Whether your marathon is on road or over trails, your nutrition needs to be targeted towards the kind of training you're undertaking. That means it needs to provide the perfect balance of macronutrients - protein, carbohydrates and fat - while flooding your system with micronutrients to bolster your immunity. And that can be a tricky balance to find while retaining taste at the same time.
Nutritionist Diana Green says, “The key to success for a runner is the ability to maintain a constant and high rate of energy output over a prolonged period. A diet that balances blood sugar levels is needed to achieve this. The Eatwell Plate is a visual representation of how to balance your food groups. Remember, it does not equate to calories. As a runner, for training you need to make sure that you are getting enough protein to build muscle. For the race itself you will need some quick-releasing carbs, but for the build-up, it’s vital to concentrate on slow-release.”
BREAKFAST: Porridge with fruit & seeds & coffee
Oats, pear and apple all provide slow-releasing carbs, while the protein and essential fats come from flaxseed and yogurt. Yogurt also supplies calcium, and the blueberries add betacarotene. The coffee quick-starts you for the day.
Simmer oats with water until desired consistency. Stir in flaxseed, and serve topped with fruit and yoghurt. Stew apple and pear in water the night before for speed.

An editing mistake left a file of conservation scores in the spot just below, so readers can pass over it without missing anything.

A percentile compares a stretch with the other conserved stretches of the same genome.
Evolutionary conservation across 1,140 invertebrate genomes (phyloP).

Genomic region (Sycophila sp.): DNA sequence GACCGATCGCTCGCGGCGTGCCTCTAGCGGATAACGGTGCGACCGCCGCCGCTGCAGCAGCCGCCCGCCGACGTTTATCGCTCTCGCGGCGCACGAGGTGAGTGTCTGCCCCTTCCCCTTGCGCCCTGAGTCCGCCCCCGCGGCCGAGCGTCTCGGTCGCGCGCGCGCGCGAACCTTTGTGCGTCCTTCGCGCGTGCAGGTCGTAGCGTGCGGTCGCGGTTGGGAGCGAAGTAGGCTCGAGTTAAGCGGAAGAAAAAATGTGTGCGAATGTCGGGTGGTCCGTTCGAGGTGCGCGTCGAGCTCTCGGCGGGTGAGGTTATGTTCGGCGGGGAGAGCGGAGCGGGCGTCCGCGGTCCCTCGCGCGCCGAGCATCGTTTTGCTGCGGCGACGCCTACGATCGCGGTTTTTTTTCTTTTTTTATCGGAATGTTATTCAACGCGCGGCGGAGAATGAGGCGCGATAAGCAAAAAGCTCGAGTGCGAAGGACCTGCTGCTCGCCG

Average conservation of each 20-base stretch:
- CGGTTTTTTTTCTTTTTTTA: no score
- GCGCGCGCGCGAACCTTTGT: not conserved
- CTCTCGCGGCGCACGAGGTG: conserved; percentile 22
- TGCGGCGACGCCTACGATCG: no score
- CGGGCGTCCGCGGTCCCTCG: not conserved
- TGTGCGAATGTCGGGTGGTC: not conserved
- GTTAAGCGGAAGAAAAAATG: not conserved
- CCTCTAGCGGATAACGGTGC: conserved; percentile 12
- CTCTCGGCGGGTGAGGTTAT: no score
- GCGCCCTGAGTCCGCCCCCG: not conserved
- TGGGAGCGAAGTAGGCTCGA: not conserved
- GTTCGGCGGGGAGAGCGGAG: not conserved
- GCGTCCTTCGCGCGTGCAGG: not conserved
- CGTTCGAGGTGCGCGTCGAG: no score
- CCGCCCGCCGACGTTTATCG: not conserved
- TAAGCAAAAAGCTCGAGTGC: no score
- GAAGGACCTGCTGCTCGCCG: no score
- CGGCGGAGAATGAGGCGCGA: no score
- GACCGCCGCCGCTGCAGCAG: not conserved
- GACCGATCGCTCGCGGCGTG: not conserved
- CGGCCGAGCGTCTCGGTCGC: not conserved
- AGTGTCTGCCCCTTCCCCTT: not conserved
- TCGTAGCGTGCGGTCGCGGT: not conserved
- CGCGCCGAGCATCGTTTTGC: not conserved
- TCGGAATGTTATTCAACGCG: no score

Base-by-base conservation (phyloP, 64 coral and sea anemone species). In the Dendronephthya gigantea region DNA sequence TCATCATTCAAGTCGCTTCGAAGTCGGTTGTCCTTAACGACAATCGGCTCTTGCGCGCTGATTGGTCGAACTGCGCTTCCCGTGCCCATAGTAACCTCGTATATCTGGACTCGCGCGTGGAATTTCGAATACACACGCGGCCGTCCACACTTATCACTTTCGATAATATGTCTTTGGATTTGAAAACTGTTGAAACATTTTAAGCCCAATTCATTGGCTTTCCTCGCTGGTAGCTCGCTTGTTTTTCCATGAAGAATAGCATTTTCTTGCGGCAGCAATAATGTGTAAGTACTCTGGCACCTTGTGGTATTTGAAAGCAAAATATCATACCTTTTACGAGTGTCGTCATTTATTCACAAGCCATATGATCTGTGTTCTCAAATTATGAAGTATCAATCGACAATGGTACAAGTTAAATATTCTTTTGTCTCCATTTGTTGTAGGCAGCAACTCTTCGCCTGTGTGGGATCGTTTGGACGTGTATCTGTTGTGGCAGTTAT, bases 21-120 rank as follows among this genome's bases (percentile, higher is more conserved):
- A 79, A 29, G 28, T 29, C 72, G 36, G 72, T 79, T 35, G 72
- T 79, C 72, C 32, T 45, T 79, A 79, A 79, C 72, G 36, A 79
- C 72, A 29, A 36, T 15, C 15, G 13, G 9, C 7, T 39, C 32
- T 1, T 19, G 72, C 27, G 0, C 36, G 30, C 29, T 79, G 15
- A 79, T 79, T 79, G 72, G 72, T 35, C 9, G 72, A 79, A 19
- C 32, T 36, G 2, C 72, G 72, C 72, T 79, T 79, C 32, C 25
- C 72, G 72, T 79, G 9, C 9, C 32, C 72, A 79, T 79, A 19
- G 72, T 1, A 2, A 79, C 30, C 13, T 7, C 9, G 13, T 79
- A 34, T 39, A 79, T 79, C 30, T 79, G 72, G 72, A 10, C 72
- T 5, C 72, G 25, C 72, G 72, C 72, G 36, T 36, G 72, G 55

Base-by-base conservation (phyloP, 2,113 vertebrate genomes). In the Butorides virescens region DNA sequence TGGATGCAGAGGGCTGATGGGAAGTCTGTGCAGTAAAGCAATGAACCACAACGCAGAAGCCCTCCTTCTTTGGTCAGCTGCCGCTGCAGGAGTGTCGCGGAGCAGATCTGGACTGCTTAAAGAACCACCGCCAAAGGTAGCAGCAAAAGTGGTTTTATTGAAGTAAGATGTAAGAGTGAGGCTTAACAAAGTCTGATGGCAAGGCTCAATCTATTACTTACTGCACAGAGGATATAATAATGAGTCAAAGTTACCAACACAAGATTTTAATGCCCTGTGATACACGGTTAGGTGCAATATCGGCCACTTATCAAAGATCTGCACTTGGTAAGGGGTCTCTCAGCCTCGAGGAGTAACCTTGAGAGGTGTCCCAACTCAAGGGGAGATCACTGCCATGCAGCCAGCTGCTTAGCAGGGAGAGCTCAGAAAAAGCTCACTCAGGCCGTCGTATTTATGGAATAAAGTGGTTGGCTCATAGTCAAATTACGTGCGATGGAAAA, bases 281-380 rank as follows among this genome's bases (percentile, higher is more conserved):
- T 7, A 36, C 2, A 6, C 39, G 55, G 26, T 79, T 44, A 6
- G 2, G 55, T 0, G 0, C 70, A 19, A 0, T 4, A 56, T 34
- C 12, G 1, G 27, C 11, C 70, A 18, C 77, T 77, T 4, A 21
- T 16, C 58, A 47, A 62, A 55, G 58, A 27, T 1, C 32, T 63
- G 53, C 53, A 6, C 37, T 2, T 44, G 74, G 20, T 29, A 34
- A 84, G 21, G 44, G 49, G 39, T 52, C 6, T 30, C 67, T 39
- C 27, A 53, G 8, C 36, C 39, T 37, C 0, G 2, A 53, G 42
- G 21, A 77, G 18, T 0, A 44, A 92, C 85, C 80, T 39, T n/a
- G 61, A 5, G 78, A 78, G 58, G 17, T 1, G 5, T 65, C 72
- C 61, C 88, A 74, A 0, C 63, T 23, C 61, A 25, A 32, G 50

- 60g oats
- 2tbsp ground flaxseed
- 1 pear
- 1 apple
- 50g fresh blueberries
- 2tbsp yoghurt
- Cup of fresh coffee
LUNCH: QUINOA WITH SMOKED MACKEREL & MINERAL WATER
This dish is high in protein and essential fats (in the mackerel and seeds), as well as slow-release carbs with the chickpeas and quinoa. It is rich in nutrients: magnesium in the quinoa, iron in the chickpeas and asparagus and vitamin C in the citrus and pepper.
Cook quinoa according to instructions and set aside. Combine citrus juices, vinegar and black pepper. Par-boil beans and asparagus until tender. Combine with remaining ingredients, and add dressing. Serve on top of quinoa.
- 30g quinoa
- Juice of ¼ lemon
- Juice of ¼ orange
- 5ml red wine vinegar
- ¼tsp ground black pepper
- 40g green beans, chopped
- 40g fresh asparagus, chopped
- ¼ red pepper, chopped
- 20g cooked chickpeas
- 50g smoked mackerel (or toasted seeds)
DINNER: THAI RED CURRY & ROOIBOS TEA
Dinner is high in protein and includes some starchy carbs. There is plenty of green, leafy veg for antioxidants and iron, and some medium-chain fatty acids with the coconut. Rooibos is great for antioxidants and is naturally decaffeinated.
Cook rice until tender. Put curry paste in pan with ginger, garlic, lime leaf, lemongrass, and milks. Add chicken, pepper and baby corn, and simmer until chicken is cooked. Stir in remaining veg and continue to simmer until tender. Add coriander and serve with brown rice.
- 50g brown rice
- 25g red curry paste
- 1cm cube fresh ginger, chopped
- 1 clove garlic, crushed
- 1 lime leaf
- ½ sticks lemongrass, chopped
- 25ml coconut milk
- 100ml almond milk
- 100g chicken breast (or tofu)
- 30g red pepper, sliced
- 50g fresh baby corn
- 40g broccoli, broken up
- 50g spinach
- 40g sugar snap peas
- ½tbsp fresh coriander, chopped